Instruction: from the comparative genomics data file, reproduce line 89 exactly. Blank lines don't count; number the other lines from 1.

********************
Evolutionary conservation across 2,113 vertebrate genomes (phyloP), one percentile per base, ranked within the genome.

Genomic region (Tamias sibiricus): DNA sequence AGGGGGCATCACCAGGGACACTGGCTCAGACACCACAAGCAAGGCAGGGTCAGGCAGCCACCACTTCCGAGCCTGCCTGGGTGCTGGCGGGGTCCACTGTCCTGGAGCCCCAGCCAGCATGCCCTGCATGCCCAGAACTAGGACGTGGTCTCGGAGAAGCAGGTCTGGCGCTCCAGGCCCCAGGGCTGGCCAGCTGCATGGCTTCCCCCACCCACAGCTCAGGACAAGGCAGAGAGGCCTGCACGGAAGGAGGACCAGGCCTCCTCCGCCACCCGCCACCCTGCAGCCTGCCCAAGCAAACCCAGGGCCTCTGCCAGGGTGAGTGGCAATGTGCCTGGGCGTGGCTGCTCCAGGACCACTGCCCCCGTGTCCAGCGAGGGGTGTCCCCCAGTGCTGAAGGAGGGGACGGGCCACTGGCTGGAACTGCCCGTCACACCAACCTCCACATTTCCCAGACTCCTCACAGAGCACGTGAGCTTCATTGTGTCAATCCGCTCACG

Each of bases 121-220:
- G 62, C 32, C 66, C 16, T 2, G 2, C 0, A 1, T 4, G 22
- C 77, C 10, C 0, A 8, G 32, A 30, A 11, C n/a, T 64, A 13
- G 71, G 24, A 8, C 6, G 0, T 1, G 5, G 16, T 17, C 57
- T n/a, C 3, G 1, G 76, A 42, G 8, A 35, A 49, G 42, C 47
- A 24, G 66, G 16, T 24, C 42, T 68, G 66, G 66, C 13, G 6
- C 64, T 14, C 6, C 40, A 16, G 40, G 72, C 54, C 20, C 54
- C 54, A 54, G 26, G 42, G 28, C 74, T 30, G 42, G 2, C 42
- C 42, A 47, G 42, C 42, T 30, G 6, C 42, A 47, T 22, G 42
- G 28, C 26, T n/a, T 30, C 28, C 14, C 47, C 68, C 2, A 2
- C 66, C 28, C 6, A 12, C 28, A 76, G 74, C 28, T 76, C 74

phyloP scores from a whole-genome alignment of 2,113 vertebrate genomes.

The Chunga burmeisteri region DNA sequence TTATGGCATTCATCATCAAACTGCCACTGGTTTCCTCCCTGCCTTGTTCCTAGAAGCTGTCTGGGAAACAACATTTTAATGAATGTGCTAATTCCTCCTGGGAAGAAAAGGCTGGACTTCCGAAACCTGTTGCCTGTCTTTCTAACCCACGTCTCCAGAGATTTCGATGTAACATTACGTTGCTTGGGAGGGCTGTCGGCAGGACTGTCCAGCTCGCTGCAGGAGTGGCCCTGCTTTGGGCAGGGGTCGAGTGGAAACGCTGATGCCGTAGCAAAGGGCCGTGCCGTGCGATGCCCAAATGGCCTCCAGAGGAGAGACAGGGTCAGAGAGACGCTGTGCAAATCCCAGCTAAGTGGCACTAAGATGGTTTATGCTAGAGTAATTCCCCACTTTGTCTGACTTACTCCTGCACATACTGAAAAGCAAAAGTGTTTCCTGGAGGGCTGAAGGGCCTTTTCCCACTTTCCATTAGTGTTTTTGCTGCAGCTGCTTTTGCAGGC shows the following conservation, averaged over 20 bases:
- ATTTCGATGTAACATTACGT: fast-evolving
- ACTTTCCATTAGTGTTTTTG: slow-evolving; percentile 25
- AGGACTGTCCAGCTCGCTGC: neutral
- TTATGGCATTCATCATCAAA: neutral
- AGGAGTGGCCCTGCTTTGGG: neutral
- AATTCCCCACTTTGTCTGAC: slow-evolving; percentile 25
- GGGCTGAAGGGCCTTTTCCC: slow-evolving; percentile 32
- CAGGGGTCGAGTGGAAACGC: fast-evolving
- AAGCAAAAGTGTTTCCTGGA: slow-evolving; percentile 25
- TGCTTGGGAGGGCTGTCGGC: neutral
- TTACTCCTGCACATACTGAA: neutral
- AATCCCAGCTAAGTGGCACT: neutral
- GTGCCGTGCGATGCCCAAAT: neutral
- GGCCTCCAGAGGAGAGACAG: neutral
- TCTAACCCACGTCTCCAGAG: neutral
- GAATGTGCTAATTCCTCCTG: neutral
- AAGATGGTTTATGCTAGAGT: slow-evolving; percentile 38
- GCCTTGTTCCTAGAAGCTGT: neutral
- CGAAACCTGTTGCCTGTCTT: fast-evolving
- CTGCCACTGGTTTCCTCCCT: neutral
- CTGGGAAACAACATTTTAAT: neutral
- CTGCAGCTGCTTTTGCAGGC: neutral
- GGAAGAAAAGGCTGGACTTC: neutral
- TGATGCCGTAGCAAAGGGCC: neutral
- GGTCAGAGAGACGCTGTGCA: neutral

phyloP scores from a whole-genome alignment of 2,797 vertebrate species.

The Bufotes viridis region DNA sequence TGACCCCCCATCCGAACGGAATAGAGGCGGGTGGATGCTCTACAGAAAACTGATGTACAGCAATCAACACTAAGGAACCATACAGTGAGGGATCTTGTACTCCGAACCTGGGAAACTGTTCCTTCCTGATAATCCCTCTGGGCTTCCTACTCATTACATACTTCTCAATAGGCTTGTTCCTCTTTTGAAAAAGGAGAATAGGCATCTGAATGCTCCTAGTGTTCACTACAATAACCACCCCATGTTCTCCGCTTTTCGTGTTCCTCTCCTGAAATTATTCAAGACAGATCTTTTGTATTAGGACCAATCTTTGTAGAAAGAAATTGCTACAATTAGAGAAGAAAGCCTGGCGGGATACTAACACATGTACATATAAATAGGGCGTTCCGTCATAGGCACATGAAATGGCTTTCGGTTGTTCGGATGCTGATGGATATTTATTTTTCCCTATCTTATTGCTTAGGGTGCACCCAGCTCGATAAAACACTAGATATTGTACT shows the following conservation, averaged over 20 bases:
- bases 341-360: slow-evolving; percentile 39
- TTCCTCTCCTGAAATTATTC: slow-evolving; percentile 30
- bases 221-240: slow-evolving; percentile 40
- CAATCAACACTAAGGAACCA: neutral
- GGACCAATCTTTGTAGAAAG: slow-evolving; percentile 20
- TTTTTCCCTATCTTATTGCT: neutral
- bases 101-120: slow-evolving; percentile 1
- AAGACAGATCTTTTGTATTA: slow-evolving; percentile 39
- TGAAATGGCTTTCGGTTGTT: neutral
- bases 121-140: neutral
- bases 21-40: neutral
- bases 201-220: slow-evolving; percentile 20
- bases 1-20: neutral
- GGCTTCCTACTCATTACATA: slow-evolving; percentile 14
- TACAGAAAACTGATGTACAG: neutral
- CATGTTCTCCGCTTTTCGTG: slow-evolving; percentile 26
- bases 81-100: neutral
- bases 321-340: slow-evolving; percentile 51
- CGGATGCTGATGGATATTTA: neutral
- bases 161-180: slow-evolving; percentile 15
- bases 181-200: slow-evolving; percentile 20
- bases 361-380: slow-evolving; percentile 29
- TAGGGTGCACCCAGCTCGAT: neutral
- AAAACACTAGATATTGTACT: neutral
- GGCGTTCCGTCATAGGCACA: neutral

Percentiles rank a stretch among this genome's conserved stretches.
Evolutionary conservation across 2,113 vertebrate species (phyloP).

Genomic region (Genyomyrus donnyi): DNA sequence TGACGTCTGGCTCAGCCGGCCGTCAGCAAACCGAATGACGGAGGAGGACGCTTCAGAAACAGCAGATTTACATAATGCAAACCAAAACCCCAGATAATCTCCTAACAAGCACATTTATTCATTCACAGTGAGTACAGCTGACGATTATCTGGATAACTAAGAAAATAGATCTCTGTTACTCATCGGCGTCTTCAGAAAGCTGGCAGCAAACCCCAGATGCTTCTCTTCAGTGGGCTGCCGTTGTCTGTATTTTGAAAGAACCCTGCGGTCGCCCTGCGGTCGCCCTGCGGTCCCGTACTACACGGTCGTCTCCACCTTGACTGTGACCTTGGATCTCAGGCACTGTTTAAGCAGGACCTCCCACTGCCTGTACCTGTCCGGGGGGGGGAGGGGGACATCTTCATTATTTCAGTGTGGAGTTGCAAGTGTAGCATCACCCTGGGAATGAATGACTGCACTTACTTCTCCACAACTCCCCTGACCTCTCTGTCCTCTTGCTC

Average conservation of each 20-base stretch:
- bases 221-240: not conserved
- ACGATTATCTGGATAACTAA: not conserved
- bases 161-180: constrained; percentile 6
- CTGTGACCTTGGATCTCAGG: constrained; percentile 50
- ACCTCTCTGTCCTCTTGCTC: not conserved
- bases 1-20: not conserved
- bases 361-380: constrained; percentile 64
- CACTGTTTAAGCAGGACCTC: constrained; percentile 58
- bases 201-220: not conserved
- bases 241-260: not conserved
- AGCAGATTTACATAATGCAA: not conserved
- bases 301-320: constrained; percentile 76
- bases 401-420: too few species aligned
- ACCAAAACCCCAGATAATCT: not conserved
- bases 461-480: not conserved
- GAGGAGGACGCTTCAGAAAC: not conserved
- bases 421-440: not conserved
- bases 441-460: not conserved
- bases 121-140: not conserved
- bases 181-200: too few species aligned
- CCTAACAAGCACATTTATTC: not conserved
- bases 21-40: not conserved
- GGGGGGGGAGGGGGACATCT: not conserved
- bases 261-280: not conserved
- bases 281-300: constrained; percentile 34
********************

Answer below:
- bases 441-460: not conserved